There is a New Grocery Store in Town

There is a New Grocery Store in Town

We were at a friend’s house for dinner last night, and while we were eating some very delicious local fish, freshly caught earlier in the day by our hosts, the subject of our new grocery store came up. We have a brand new store – built to accommodate the needs of our growing community.  It is bigger than the store, of the same franchise, that already existed in our town – they just thought it was time for bigger and better. So, a new one was built – a short distance down the road. The “old” one has closed.

Well, it is bigger. I am still deciding whether it is better or not. This sprang to my mind late Thursday afternoon when I told my 18 year old I was going grocery shopping. He made some comment about staying in town (to go to the new store) and I told him that I was actually thinking of driving to the next town over, to the store I have been shopping at more regularly over the last few years.  The store in the next town is of the same franchise or family, so it is just the “branch” of the grocery store that I am choosing to shop at, not another family of stores, altogether. He thought I was nuts, for driving ten miles when I could drive 2.5 and be at the store.  To fully disclose what I did, I ended up going to the new store, only a couple of miles away.  It was my 3rd or 4th shopping trip there.

But, here are some of my observations and why I still might return to driving the ten miles into the store in the next town. 1) Our store is brand new. I find it dark. I like light, natural light, if available. 2) The isles are confusing. We like white rice, but white rice is not located with the other rice…..I have had to search for the rice each time I have been at the store. I do not understand the logic behind these products not being all together. 3) The eggs are in the very back corner. Okay, I know the economic, or marketing, or business reasons for putting things at the back of the store, but this location of the eggs seems to cause some bottlenecks. 4) I have been unable to find certain brands and versions of products that I regularly bought at the old store. No Red Rose Tea. No gourmet onion rings by Ore Ida.  No more nice sub rolls found near the deli.  My new favorite white wine is missing, too!  And, to top it all off – after a month of shopping there, I still cannot seem to find my way around well enough to get all the products on my list in one very logical and organized loop around the store.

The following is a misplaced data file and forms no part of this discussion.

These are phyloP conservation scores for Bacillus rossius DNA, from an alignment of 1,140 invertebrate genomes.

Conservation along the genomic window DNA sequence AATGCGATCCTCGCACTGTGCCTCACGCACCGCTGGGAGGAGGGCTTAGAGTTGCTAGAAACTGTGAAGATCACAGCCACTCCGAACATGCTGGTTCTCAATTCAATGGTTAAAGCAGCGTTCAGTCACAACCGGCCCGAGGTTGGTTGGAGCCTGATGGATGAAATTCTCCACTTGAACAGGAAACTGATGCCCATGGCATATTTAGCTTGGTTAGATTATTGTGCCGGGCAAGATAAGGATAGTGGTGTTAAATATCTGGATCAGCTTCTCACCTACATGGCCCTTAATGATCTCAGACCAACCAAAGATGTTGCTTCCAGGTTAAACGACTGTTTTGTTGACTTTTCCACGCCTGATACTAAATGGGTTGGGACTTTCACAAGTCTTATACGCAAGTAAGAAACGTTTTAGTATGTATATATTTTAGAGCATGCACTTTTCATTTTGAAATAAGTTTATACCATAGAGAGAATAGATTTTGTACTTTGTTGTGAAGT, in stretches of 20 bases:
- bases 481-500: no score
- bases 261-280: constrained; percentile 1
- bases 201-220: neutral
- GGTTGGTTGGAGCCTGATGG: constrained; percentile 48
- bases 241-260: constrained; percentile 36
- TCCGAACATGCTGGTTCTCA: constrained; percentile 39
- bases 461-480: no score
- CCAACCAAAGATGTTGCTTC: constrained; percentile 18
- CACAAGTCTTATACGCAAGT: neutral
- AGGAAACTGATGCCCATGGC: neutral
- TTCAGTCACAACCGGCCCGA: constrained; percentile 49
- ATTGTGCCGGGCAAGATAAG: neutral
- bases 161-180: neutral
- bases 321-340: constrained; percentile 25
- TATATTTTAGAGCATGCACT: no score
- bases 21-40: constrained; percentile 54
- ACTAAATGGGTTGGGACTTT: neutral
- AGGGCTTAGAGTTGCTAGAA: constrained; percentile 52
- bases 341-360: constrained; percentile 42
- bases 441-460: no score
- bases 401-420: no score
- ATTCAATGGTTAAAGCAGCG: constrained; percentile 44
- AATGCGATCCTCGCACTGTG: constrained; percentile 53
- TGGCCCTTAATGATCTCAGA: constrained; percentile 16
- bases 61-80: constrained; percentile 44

I like this grocery store chain. The stores are clean, the employees are nice, they hire a lot of local youth, and they aim to please. They want you as their customer.  Their “sister” store in the next town has these same qualities. I guess my problem is that I was really looking forward to this new store and unfortunately, I feel somewhat disappointed by it when I visit.  I thought they were going to have a “dining deck” around the top level of the store, much like my beloved Wegmans Food Markets in Western New York.  There is no dining deck, just a couple of booths back by the deli.  Oh, how I miss Wegmans!  I guess you can take the girl out Wegmans, but not the Wegmans out of the girl!  This local chain visited Wegmans a couple of years ago, as the desire to expand had been brewing for a while, as more of these local grocery store chains were being built all over Wisconsin.  But, even this brand new store, freshly built and open less than a month, bears no resemblance to Wegmans.

I am not trying to bash a new store. I am sure the employees are still trying to figure things out, too. And, I do not need someone to repost, share, or run to the store with my blog, as some community member did with a post I wrote about a concern I had with our schools last month. Thank you, but no. That would be totally unnecessary as it was previously.  This family of grocery stores really does aim to please, so I plan take my short list of what I would like and cannot find to the store manager in the near future. I am sure it will be received well. They want our patronage. I want to support our local store. I am just not totally there yet.  As the saying goes, change is hard.